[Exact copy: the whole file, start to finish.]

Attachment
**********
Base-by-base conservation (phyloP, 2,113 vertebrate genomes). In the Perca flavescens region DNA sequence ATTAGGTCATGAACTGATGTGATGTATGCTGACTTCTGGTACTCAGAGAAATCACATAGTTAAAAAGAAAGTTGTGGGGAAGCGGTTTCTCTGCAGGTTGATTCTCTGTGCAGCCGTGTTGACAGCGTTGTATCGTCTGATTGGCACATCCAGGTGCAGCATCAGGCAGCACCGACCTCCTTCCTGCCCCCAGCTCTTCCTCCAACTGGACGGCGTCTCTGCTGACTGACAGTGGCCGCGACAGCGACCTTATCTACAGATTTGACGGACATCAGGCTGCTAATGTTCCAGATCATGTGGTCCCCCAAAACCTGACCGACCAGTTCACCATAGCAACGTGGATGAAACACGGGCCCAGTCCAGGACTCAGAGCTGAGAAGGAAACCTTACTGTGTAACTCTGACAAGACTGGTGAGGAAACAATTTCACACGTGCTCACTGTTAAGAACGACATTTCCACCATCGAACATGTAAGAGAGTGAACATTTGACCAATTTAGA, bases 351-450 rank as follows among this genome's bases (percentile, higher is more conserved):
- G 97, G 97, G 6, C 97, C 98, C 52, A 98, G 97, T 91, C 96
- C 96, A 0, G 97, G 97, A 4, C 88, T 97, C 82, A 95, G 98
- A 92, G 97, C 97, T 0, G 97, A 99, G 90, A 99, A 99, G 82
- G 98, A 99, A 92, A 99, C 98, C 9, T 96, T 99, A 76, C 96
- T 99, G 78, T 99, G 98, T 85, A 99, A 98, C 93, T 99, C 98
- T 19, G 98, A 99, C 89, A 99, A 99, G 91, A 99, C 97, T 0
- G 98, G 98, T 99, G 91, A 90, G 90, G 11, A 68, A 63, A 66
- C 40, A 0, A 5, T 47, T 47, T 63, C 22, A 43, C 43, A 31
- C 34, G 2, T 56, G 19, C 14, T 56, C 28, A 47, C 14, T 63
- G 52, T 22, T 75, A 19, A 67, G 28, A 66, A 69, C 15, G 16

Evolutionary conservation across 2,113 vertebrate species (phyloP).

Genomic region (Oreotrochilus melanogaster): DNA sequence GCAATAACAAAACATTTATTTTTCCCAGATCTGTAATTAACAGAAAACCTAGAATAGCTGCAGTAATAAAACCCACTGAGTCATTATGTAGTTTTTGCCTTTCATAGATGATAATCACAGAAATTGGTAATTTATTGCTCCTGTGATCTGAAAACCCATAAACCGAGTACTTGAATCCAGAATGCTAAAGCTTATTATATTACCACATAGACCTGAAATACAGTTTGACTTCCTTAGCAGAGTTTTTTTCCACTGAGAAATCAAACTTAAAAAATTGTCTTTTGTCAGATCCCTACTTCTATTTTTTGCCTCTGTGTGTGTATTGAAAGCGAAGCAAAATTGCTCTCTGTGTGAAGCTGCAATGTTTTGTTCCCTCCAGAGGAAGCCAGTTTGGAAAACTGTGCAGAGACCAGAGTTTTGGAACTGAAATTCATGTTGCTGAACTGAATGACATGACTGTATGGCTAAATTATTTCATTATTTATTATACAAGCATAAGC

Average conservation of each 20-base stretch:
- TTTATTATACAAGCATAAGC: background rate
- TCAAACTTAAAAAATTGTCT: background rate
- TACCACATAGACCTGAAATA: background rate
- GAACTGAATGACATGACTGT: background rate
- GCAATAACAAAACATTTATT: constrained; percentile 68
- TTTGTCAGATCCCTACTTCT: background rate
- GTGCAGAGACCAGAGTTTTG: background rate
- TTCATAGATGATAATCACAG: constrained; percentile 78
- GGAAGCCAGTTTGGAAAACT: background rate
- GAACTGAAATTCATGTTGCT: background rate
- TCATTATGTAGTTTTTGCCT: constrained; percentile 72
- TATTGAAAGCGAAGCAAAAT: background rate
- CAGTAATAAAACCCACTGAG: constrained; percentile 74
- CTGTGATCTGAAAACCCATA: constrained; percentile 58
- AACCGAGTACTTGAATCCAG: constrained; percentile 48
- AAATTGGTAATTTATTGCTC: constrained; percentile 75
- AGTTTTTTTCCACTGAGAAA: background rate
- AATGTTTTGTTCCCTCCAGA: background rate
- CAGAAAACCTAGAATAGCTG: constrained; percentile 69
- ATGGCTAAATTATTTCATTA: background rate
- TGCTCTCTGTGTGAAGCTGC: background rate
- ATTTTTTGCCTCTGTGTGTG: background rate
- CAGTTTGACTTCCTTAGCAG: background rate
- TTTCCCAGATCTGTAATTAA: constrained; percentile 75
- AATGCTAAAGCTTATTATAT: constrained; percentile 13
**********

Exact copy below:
Base-by-base conservation (phyloP, 2,113 vertebrate genomes). In the Perca flavescens region DNA sequence ATTAGGTCATGAACTGATGTGATGTATGCTGACTTCTGGTACTCAGAGAAATCACATAGTTAAAAAGAAAGTTGTGGGGAAGCGGTTTCTCTGCAGGTTGATTCTCTGTGCAGCCGTGTTGACAGCGTTGTATCGTCTGATTGGCACATCCAGGTGCAGCATCAGGCAGCACCGACCTCCTTCCTGCCCCCAGCTCTTCCTCCAACTGGACGGCGTCTCTGCTGACTGACAGTGGCCGCGACAGCGACCTTATCTACAGATTTGACGGACATCAGGCTGCTAATGTTCCAGATCATGTGGTCCCCCAAAACCTGACCGACCAGTTCACCATAGCAACGTGGATGAAACACGGGCCCAGTCCAGGACTCAGAGCTGAGAAGGAAACCTTACTGTGTAACTCTGACAAGACTGGTGAGGAAACAATTTCACACGTGCTCACTGTTAAGAACGACATTTCCACCATCGAACATGTAAGAGAGTGAACATTTGACCAATTTAGA, bases 351-450 rank as follows among this genome's bases (percentile, higher is more conserved):
- G 97, G 97, G 6, C 97, C 98, C 52, A 98, G 97, T 91, C 96
- C 96, A 0, G 97, G 97, A 4, C 88, T 97, C 82, A 95, G 98
- A 92, G 97, C 97, T 0, G 97, A 99, G 90, A 99, A 99, G 82
- G 98, A 99, A 92, A 99, C 98, C 9, T 96, T 99, A 76, C 96
- T 99, G 78, T 99, G 98, T 85, A 99, A 98, C 93, T 99, C 98
- T 19, G 98, A 99, C 89, A 99, A 99, G 91, A 99, C 97, T 0
- G 98, G 98, T 99, G 91, A 90, G 90, G 11, A 68, A 63, A 66
- C 40, A 0, A 5, T 47, T 47, T 63, C 22, A 43, C 43, A 31
- C 34, G 2, T 56, G 19, C 14, T 56, C 28, A 47, C 14, T 63
- G 52, T 22, T 75, A 19, A 67, G 28, A 66, A 69, C 15, G 16

Evolutionary conservation across 2,113 vertebrate species (phyloP).

Genomic region (Oreotrochilus melanogaster): DNA sequence GCAATAACAAAACATTTATTTTTCCCAGATCTGTAATTAACAGAAAACCTAGAATAGCTGCAGTAATAAAACCCACTGAGTCATTATGTAGTTTTTGCCTTTCATAGATGATAATCACAGAAATTGGTAATTTATTGCTCCTGTGATCTGAAAACCCATAAACCGAGTACTTGAATCCAGAATGCTAAAGCTTATTATATTACCACATAGACCTGAAATACAGTTTGACTTCCTTAGCAGAGTTTTTTTCCACTGAGAAATCAAACTTAAAAAATTGTCTTTTGTCAGATCCCTACTTCTATTTTTTGCCTCTGTGTGTGTATTGAAAGCGAAGCAAAATTGCTCTCTGTGTGAAGCTGCAATGTTTTGTTCCCTCCAGAGGAAGCCAGTTTGGAAAACTGTGCAGAGACCAGAGTTTTGGAACTGAAATTCATGTTGCTGAACTGAATGACATGACTGTATGGCTAAATTATTTCATTATTTATTATACAAGCATAAGC

Average conservation of each 20-base stretch:
- TTTATTATACAAGCATAAGC: background rate
- TCAAACTTAAAAAATTGTCT: background rate
- TACCACATAGACCTGAAATA: background rate
- GAACTGAATGACATGACTGT: background rate
- GCAATAACAAAACATTTATT: constrained; percentile 68
- TTTGTCAGATCCCTACTTCT: background rate
- GTGCAGAGACCAGAGTTTTG: background rate
- TTCATAGATGATAATCACAG: constrained; percentile 78
- GGAAGCCAGTTTGGAAAACT: background rate
- GAACTGAAATTCATGTTGCT: background rate
- TCATTATGTAGTTTTTGCCT: constrained; percentile 72
- TATTGAAAGCGAAGCAAAAT: background rate
- CAGTAATAAAACCCACTGAG: constrained; percentile 74
- CTGTGATCTGAAAACCCATA: constrained; percentile 58
- AACCGAGTACTTGAATCCAG: constrained; percentile 48
- AAATTGGTAATTTATTGCTC: constrained; percentile 75
- AGTTTTTTTCCACTGAGAAA: background rate
- AATGTTTTGTTCCCTCCAGA: background rate
- CAGAAAACCTAGAATAGCTG: constrained; percentile 69
- ATGGCTAAATTATTTCATTA: background rate
- TGCTCTCTGTGTGAAGCTGC: background rate
- ATTTTTTGCCTCTGTGTGTG: background rate
- CAGTTTGACTTCCTTAGCAG: background rate
- TTTCCCAGATCTGTAATTAA: constrained; percentile 75
- AATGCTAAAGCTTATTATAT: constrained; percentile 13